An August garden in Texas can be a discouraging place. My cucumbers played out about a week ago, so I removed the vines and dismantled the trellis. The tomatoes are on their last gasp, since container-tomatoes (in my experience) don’t last as long, and now mine have 6-10 hangers-on surrounded by vines that look tired. The herbs are fine, and until this morning, the peppers were thriving. But, this morning I found that something (squirrels, if history is any clue) stripped all the leaves from the plant and gnawed about 25 peppers, leaving another 20 or so with no protection from the merciless sun. So I harvested what was left and took the plant down, leaving only herbs and a few puny tomatoes left until it is cool enough to plant the fall crops. Only the compost bin is happy out there right now.
You have time on your hands in the Texas dog days, so I’ve been thinking back over the last six months, since my new novel was released. It’s been a lot of fun, and I’m especially grateful to all the people who’ve supported me and the book. First are all the readers, who invest money and time in a novel. Next are all the wonderful radio interviewers who had me on and asked great questions and helped me get the word out about the book. And then, there are the bookstores, the real heroes of this story.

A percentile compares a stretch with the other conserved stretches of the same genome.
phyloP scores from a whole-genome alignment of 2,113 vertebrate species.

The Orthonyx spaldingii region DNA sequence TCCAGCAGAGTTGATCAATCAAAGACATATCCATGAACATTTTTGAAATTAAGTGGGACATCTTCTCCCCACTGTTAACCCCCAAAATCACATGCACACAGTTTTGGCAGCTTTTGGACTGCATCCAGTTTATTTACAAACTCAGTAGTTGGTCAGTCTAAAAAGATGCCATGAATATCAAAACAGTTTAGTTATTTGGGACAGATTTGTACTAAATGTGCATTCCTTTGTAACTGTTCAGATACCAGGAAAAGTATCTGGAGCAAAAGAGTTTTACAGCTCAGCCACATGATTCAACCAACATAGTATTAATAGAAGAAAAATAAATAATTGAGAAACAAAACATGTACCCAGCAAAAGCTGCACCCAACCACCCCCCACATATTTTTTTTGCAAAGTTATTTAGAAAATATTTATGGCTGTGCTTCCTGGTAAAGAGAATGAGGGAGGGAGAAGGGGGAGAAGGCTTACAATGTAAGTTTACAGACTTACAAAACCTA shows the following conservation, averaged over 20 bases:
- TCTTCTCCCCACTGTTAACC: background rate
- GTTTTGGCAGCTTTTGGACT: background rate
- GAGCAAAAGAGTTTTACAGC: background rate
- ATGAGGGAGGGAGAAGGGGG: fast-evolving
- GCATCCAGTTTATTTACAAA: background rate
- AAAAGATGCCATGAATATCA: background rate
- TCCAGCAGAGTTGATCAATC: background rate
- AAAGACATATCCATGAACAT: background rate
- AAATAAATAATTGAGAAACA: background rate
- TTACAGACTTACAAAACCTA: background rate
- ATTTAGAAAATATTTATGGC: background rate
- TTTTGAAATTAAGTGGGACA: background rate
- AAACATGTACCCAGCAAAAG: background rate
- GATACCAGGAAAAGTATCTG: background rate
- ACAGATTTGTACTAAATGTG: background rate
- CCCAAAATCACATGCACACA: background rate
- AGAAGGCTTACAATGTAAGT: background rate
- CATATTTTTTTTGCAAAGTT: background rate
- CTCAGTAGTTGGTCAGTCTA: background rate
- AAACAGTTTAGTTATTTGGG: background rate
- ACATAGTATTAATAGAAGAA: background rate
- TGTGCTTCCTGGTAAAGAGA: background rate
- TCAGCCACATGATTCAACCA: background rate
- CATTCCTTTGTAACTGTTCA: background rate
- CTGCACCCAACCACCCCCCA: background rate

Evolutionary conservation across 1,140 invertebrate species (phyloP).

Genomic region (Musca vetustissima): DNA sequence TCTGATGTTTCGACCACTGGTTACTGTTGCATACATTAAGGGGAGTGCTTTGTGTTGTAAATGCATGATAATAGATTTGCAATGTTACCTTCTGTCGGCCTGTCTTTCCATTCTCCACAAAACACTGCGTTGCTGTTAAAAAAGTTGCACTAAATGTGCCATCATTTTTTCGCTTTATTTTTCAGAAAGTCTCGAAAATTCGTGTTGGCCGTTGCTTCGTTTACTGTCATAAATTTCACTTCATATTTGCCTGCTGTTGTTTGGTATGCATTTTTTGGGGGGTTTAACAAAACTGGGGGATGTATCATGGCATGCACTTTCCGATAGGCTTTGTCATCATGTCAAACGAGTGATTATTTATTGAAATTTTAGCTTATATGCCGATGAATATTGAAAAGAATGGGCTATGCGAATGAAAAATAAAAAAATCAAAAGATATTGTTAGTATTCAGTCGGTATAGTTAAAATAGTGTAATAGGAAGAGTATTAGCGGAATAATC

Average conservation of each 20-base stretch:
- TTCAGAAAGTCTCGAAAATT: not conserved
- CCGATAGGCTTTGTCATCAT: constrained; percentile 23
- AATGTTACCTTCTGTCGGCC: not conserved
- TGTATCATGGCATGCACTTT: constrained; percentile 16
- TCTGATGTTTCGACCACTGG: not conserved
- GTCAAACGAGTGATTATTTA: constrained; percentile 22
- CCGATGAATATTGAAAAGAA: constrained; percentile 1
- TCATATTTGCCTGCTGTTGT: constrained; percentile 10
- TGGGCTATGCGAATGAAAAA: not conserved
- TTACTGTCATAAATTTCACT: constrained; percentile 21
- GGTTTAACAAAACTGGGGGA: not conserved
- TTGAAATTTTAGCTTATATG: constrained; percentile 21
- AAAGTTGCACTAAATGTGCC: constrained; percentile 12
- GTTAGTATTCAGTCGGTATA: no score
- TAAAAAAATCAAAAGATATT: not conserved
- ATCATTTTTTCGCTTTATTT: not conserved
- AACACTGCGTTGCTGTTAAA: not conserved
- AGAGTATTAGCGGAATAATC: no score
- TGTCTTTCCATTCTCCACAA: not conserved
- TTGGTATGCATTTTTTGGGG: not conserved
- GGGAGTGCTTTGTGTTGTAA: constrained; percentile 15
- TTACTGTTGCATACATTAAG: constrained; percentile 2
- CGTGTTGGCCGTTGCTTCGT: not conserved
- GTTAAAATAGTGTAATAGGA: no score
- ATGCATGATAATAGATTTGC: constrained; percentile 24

Every independent bookstore is a beacon of hope in the literary world as well as in the small-business world. They are owned and operated by true believers, by Davids willing to stand against the giants who don’t bother to understand the books or the authors but who are big enough to dictate the market. The indie bookstores persevere because they have a passion for literature and how the literary community can elevate everyone in it by bringing authors and readers together in a special relationship.
So, find your local bookstores and support them. I can’t name them all, so let me name two that have supported me recently.
Monkey and Dog Book Shop in Fort Worth is a cozy haven for children and adults. Filled with comfy chairs and sofas, you can escape the heat and enjoy browsing, sitting and reading, or chatting with the great staff.
The owner, Shelley Lowe, is a delightful conversationalist who followed her childhood dream to own a bookshop. She provides great programming for children (including reading to them herself) and adults, and was kind enough to host me in late June. I hope to return there this fall for another event.
Interabang Books in Dallas has a relatively brief but interesting history. Founded in 2017, their store was struck by a tornado in October of 2019. It would have been understandable if they had closed their doors permanently, but they located a temporary spot that ultimately became their permanent new location. Having survived that disaster and still working through the pandemic, they’ve demonstrated resilience as well as a strong commitment to the literary scene in Dallas. They’ve been very kind to me, hosting me for my second novel, Back Side of a Hurricane, in 2017, and last month for Eddie’s Boy, where they honored me by allowing me to sign one of the event chairs.
Both stores are invaluable to our metroplex, and there are others that I’ve mentioned previously. Please stay out of the heat and spend some time browsing, reading, and chatting in these wonderful places. Buy some books now and be prepared for when you can sit outside in the cooler fall weather and enjoy another story.